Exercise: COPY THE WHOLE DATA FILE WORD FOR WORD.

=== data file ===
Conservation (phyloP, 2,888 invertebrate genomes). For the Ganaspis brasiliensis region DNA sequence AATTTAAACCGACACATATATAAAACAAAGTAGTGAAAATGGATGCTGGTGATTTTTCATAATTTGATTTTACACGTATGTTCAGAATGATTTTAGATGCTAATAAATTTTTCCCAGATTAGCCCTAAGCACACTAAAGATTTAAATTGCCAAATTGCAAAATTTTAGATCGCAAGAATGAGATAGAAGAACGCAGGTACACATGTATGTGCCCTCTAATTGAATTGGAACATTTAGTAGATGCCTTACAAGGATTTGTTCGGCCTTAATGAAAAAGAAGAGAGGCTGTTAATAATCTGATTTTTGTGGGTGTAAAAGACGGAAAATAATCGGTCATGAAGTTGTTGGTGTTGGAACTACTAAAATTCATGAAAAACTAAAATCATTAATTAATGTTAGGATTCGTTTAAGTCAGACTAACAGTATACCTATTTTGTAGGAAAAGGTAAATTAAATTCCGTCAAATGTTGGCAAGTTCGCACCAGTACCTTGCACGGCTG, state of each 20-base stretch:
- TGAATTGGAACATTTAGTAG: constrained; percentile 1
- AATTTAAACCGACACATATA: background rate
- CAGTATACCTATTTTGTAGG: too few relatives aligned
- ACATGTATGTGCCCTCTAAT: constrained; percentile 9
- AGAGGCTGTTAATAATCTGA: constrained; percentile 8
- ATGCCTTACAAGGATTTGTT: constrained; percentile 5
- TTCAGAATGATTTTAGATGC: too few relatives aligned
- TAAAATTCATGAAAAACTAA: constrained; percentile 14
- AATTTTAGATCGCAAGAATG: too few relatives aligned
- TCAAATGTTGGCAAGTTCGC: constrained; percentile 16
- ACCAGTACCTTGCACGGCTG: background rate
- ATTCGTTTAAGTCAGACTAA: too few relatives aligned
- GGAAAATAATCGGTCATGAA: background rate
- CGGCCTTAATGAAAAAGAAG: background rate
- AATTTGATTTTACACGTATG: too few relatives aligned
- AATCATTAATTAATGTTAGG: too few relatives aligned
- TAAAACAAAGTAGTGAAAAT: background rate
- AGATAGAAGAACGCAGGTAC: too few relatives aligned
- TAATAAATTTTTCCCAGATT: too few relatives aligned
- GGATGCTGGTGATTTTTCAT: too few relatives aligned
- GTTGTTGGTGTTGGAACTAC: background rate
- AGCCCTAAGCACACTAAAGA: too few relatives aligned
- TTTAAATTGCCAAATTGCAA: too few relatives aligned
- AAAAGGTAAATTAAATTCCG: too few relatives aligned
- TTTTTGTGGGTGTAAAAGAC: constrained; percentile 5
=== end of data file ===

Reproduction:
Conservation (phyloP, 2,888 invertebrate genomes). For the Ganaspis brasiliensis region DNA sequence AATTTAAACCGACACATATATAAAACAAAGTAGTGAAAATGGATGCTGGTGATTTTTCATAATTTGATTTTACACGTATGTTCAGAATGATTTTAGATGCTAATAAATTTTTCCCAGATTAGCCCTAAGCACACTAAAGATTTAAATTGCCAAATTGCAAAATTTTAGATCGCAAGAATGAGATAGAAGAACGCAGGTACACATGTATGTGCCCTCTAATTGAATTGGAACATTTAGTAGATGCCTTACAAGGATTTGTTCGGCCTTAATGAAAAAGAAGAGAGGCTGTTAATAATCTGATTTTTGTGGGTGTAAAAGACGGAAAATAATCGGTCATGAAGTTGTTGGTGTTGGAACTACTAAAATTCATGAAAAACTAAAATCATTAATTAATGTTAGGATTCGTTTAAGTCAGACTAACAGTATACCTATTTTGTAGGAAAAGGTAAATTAAATTCCGTCAAATGTTGGCAAGTTCGCACCAGTACCTTGCACGGCTG, state of each 20-base stretch:
- TGAATTGGAACATTTAGTAG: constrained; percentile 1
- AATTTAAACCGACACATATA: background rate
- CAGTATACCTATTTTGTAGG: too few relatives aligned
- ACATGTATGTGCCCTCTAAT: constrained; percentile 9
- AGAGGCTGTTAATAATCTGA: constrained; percentile 8
- ATGCCTTACAAGGATTTGTT: constrained; percentile 5
- TTCAGAATGATTTTAGATGC: too few relatives aligned
- TAAAATTCATGAAAAACTAA: constrained; percentile 14
- AATTTTAGATCGCAAGAATG: too few relatives aligned
- TCAAATGTTGGCAAGTTCGC: constrained; percentile 16
- ACCAGTACCTTGCACGGCTG: background rate
- ATTCGTTTAAGTCAGACTAA: too few relatives aligned
- GGAAAATAATCGGTCATGAA: background rate
- CGGCCTTAATGAAAAAGAAG: background rate
- AATTTGATTTTACACGTATG: too few relatives aligned
- AATCATTAATTAATGTTAGG: too few relatives aligned
- TAAAACAAAGTAGTGAAAAT: background rate
- AGATAGAAGAACGCAGGTAC: too few relatives aligned
- TAATAAATTTTTCCCAGATT: too few relatives aligned
- GGATGCTGGTGATTTTTCAT: too few relatives aligned
- GTTGTTGGTGTTGGAACTAC: background rate
- AGCCCTAAGCACACTAAAGA: too few relatives aligned
- TTTAAATTGCCAAATTGCAA: too few relatives aligned
- AAAAGGTAAATTAAATTCCG: too few relatives aligned
- TTTTTGTGGGTGTAAAAGAC: constrained; percentile 5